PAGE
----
Philippines puts dengue immunization program on hold
Philippine Health Secretary Francisco Duque III gestures as he answers questions from reporters in Manila, Philippines, Friday, Dec. 1, 2017. The Philippines has put on hold its dengue immunization program after new findings by vaccine manufacturer Sanofi Pasteur that severe cases of dengue can occur among those vaccinated without prior dengue infection. (AP Photo/Aaron Favila)
The Associated Press
Published Friday, December 1, 2017 6:30AM EST
MANILA, Philippines -- The Philippines on Friday put on hold its dengue immunization program, the world's first, after new findings by the vaccine manufacturer that severe cases of dengue can occur in the longer term among those vaccinated without prior infection.
Health Secretary Francisco Duque III said further recommendation will be released on Dec. 12 or 13 by the Strategic Advisory Group of Experts on immunization, an advisory body of the World Health Organization.
More than 730,000 public school children aged 9 and above in three highly endemic Philippine regions have received at least the first dose of Dengvaxia, the first licensed dengue vaccine manufactured by France-based Sanofi Pasteur. The Department of Health launched last year its 3.5 billion peso ($69.5 million) public dengue immunization drive -- the world's first such program.
Sanofi said Wednesday that an analysis based on up to six years of clinical data showed that in the longer term, more cases of severe dengue can occur following vaccination among people who have not had previous dengue infection. It said it will ask health authorities to update information provided to physicians and patients.
The analysis confirmed Dengvaxia provides persistent protective benefit in those who had prior infection, Sanofi said.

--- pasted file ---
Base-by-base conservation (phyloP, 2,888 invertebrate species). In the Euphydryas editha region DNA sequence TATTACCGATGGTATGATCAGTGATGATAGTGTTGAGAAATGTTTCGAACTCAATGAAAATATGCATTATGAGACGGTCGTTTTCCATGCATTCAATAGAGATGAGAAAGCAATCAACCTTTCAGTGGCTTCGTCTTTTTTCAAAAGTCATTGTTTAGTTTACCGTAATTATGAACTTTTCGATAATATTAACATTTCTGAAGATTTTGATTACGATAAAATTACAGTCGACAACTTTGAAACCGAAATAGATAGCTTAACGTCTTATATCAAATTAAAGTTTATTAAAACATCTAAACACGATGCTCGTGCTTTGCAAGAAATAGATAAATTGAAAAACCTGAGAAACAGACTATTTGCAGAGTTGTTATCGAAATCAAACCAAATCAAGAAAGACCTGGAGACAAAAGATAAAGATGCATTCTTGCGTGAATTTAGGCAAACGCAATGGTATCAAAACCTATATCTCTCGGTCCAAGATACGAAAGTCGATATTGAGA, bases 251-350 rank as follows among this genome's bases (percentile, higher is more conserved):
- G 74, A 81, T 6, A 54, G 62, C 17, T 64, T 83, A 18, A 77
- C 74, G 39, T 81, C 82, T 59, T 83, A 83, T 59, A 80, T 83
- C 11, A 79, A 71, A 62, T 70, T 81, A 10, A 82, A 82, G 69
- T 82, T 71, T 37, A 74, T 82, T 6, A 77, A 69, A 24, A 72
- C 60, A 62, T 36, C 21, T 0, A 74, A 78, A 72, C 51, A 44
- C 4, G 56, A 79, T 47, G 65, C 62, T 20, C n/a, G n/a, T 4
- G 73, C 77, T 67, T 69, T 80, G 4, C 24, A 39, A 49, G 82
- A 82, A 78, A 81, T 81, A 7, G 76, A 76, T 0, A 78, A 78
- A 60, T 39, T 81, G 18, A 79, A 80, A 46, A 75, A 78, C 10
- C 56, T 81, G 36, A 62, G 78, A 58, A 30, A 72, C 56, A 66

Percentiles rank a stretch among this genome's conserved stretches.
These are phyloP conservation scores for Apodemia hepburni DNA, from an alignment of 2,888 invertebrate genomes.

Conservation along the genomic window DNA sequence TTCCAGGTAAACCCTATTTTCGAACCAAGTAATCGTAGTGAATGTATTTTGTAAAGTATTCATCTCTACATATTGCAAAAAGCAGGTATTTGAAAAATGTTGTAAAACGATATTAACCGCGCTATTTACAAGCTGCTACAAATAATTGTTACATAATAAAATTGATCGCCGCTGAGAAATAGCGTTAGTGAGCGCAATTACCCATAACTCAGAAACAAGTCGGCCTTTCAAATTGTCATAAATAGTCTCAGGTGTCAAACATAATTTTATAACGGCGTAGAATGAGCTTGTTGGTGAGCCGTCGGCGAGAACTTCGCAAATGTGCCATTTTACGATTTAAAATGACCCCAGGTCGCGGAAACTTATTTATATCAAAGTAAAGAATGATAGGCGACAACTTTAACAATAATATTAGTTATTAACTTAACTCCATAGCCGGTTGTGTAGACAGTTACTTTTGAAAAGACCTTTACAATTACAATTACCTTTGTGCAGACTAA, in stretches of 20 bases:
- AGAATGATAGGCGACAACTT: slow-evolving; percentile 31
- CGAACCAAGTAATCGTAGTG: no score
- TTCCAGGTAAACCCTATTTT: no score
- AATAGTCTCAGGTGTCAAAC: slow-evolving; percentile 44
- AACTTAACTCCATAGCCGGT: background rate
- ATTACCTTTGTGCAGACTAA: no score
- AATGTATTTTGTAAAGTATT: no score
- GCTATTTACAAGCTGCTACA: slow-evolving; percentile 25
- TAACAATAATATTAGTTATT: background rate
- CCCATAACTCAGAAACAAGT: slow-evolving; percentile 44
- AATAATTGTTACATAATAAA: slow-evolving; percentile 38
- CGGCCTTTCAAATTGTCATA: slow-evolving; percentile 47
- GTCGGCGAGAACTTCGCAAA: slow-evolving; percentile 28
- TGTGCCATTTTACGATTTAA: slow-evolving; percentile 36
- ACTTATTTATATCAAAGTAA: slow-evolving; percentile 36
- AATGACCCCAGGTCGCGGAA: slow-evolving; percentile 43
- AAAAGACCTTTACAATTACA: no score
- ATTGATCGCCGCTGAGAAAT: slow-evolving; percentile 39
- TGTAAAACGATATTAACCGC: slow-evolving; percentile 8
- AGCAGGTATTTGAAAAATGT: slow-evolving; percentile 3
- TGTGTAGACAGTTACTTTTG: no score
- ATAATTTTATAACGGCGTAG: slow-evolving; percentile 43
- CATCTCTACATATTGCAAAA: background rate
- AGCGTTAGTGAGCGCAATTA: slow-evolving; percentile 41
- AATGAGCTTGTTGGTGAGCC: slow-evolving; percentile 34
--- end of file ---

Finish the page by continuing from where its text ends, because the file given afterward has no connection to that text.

For those who were not previously infected by the dengue virus, the analysis found that vaccination prevented severe illness for at least 30 months, Duque told reporters.
People who catch dengue more than once can be at risk of a hemorrhagic version of the disease. The mosquito-spread disease is found in tropical and sub-tropical climates worldwide. It causes a flu-like disease that can cause joint pain, nausea, vomiting and a rash. In severe cases, dengue can cause breathing problems, hemorrhaging and organ failure.
The World Health Organization says that about half the world's population is at risk of dengue and estimates that about 96 million people are sickened by the viral infection every year.
Duque said there are currently no reports of severe dengue infection among those vaccinated. He did not say whether legal action will be taken pending conclusion of a review he has ordered of the contract and other documents on the Dengvaxia immunization.
Duque said the government will profile all those who received the vaccination and heighten its surveillance mechanisms. That will include mandatory history taking of those vaccinated, mandatory reporting of all hospitalized vaccine recipients regardless of symptoms and 5 years of post-vaccination surveillance.
Khristine Estrada-Cabanayan, a Sanofi spokeswoman in the Philippines, said the company is working closely with the Department of Health and will release a statement to address concerns regarding the vaccine.